Surrogacy in South Africa is regulated by Chapter 19 of the Children’s Act 38 of 2005 and defines a ‘surrogate mother’ as an adult woman who enters into a surrogate motherhood agreement with the commissioning parent. Like any other agreement, there are several requirements that need to be satisfied for the agreement to be valid.
However, there are certain prerequisites that need to be met before such an agreement may be entered into such as, inter alia, the commissioning parents are not able to give birth to a child and the condition is permanent and irreversible, they must be suitable parents to take care of a child and they must accept the legal consequences of the agreement between them and the surrogate mother.
It is not only the commissioning parents that need to meet certain prerequisites but also the surrogate mother such as have a documented history of at least one pregnancy and viable delivery, have one living child of her own, and it must be apparent that she is not using the surrogacy as a source of income.
Once the aforementioned prerequisites have been met, parties may enter into a surrogate motherhood agreement. It is important to note that no surrogacy in South Africa will be valid without a valid agreement. These requirements, as per the Children’s Act, are as follows:
- The agreement must be in writing and signed by all the parties;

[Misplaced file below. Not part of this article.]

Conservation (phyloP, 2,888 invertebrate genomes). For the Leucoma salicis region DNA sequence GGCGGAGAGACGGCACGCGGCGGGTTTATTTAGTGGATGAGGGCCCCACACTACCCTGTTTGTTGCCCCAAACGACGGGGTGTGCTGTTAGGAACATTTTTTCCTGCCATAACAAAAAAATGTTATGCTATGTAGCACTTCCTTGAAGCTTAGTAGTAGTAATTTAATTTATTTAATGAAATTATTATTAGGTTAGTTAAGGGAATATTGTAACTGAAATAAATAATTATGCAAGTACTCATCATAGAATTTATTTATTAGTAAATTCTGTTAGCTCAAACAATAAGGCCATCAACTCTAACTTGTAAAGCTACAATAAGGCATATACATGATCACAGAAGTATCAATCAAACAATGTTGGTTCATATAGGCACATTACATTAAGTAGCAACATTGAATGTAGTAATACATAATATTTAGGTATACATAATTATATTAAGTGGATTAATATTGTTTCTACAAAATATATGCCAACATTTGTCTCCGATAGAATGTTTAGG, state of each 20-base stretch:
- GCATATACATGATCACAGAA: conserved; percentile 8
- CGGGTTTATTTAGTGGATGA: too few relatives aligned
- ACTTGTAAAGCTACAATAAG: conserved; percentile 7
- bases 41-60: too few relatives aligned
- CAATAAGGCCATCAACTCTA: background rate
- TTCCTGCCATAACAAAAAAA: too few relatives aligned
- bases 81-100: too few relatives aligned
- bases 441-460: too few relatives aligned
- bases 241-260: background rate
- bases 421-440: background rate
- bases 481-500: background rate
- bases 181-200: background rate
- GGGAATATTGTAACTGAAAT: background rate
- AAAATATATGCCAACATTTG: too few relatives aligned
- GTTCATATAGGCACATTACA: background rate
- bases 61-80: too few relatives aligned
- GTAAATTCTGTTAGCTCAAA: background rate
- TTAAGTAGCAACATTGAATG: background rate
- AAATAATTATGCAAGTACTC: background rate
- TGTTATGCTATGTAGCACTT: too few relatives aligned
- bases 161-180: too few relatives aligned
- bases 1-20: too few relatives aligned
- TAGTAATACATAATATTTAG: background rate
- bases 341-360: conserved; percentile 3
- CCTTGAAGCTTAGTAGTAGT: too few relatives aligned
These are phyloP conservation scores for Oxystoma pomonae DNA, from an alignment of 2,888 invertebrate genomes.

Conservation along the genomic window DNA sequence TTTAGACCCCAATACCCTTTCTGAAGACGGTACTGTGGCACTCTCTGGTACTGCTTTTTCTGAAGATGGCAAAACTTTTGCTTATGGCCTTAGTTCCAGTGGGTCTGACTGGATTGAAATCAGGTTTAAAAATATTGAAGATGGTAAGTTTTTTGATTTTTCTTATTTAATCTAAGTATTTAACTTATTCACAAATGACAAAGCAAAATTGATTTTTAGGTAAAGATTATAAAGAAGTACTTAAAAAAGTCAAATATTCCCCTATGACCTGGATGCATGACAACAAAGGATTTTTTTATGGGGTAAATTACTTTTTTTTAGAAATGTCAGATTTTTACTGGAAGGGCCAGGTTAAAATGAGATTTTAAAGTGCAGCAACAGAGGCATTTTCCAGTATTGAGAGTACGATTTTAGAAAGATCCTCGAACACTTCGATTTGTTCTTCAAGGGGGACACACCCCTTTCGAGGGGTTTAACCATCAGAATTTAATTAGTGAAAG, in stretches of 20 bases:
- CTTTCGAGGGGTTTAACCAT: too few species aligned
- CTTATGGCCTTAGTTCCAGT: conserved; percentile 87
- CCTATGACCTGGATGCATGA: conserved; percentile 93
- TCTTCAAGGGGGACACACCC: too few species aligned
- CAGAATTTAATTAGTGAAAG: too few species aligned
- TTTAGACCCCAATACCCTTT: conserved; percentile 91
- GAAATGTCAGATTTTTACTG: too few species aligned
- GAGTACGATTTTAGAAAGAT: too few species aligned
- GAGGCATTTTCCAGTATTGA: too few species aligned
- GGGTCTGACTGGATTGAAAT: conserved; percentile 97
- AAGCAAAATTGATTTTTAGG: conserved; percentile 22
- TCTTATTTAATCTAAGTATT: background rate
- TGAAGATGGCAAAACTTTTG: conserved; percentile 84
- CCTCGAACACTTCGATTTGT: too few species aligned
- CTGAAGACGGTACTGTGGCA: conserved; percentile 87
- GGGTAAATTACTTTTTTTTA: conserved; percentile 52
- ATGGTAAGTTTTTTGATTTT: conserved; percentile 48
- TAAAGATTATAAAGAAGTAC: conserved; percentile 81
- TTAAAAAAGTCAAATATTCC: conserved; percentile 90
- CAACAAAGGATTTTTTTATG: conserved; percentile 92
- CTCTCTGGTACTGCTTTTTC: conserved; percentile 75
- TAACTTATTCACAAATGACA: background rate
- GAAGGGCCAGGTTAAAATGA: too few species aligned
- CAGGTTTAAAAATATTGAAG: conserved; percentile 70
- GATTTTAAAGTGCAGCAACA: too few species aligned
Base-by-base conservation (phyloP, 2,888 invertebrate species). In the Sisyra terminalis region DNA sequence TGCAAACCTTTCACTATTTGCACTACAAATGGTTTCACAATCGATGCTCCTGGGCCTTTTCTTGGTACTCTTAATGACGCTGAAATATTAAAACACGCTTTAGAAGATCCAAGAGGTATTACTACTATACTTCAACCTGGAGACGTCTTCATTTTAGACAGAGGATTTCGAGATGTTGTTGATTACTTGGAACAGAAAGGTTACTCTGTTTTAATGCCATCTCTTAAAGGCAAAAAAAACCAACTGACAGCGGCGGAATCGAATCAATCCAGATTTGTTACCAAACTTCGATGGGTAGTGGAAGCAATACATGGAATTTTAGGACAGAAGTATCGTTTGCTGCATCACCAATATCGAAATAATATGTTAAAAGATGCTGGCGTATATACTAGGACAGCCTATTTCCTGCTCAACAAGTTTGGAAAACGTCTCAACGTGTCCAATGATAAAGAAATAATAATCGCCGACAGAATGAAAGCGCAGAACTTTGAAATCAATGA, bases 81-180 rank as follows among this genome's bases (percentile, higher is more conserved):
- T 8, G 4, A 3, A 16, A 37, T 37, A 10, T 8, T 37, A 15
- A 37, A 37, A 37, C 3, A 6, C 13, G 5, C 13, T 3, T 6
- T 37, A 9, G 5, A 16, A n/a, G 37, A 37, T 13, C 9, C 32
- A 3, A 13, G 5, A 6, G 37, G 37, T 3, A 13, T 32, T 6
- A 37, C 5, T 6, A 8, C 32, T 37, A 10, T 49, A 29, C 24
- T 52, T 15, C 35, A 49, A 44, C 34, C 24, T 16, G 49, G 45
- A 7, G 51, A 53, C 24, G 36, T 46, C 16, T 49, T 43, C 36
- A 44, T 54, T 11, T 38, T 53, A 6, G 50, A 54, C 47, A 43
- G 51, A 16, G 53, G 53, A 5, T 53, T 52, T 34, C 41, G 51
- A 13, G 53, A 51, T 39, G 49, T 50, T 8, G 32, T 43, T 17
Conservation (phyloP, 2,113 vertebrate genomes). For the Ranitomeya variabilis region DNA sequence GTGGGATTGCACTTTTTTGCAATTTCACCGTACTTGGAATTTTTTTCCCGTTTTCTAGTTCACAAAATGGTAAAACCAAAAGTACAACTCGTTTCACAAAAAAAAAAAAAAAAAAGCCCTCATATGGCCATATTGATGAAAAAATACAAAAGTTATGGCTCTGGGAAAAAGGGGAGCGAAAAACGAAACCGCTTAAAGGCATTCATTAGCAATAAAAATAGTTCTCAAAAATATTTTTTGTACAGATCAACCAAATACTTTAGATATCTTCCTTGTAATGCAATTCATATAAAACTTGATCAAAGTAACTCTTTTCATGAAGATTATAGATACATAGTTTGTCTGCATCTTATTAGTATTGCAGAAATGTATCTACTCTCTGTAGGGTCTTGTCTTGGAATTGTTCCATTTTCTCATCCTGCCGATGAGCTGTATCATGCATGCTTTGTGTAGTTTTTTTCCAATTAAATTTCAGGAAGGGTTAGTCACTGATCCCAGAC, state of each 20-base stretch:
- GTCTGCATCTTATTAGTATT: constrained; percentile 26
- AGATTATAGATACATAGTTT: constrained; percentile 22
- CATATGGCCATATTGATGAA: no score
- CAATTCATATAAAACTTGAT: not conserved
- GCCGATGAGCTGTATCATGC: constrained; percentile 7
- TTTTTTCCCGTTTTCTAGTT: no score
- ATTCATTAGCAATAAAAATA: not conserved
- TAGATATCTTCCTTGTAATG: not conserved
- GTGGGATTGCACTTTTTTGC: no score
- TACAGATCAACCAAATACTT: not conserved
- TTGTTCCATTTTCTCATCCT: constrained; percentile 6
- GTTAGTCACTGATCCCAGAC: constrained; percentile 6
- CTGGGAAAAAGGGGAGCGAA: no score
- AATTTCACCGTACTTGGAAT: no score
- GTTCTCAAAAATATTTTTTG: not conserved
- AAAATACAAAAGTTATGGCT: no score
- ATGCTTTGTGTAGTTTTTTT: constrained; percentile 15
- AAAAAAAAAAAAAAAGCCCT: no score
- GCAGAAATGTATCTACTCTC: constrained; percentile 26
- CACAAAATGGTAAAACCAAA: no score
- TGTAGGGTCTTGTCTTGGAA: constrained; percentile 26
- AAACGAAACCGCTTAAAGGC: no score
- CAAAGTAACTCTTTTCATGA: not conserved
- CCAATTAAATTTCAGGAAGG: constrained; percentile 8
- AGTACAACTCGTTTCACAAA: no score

- The agreement must have been entered into in South Africa;
- At least one of the commissioning parents or the commissioning parent in the case of a single commissioning parent must be domiciled in South Africa at the time of entering into the agreement;
- The surrogate mother and her partner (if any) must be domiciled in South Africa at the time of entering into the agreement; and
- The agreement must be confirmed by the High Court in the area where the commissioning parents or parent are domiciled or resident.
Furthermore, as per Section 294 of the Act, no surrogate motherhood agreement is valid unless the conception of the child is to be effected by the use of the gametes of both commissioning parents or, if that is not possible, the gamete of at least one of the commissioning parents. The concerns with this Section is that a single woman, who cannot conceive, who does not have a partner and has found a willing surrogate, cannot conclude a valid surrogacy agreement. The Constitutional Court has made a ruling that the genetic link requirement will remain in place.
Artificial fertilisation may only occur once the agreement has been confirmed by the High Court. Furthermore, the surrogacy agreement will lapse if the surrogate mother has not been artificially fertilised within 18 months of the confirmation of the agreement by the court.
An important aspect to note is that payments in respect of surrogacy are prohibited except for expenses relating directly to the artificial fertilisation, pregnancy and birth of the child. Amongst these exceptions are the loss of earnings suffered by the surrogate mother and insurance cover for the surrogate mother.
It is essential that the requirements laid out in the Children’s Act are satisfied as any surrogate motherhood agreement that does not comply with the provisions of the Act is invalid and any child born as a result of any action taken in execution of such as arrangement is for all purposes deemed to be the child of the woman that gave birth to that child.
Therefore before considering surrogacy as an option, it is best to seek the assistance of a legal practitioner to discuss all requirements and to ensure compliance thereof.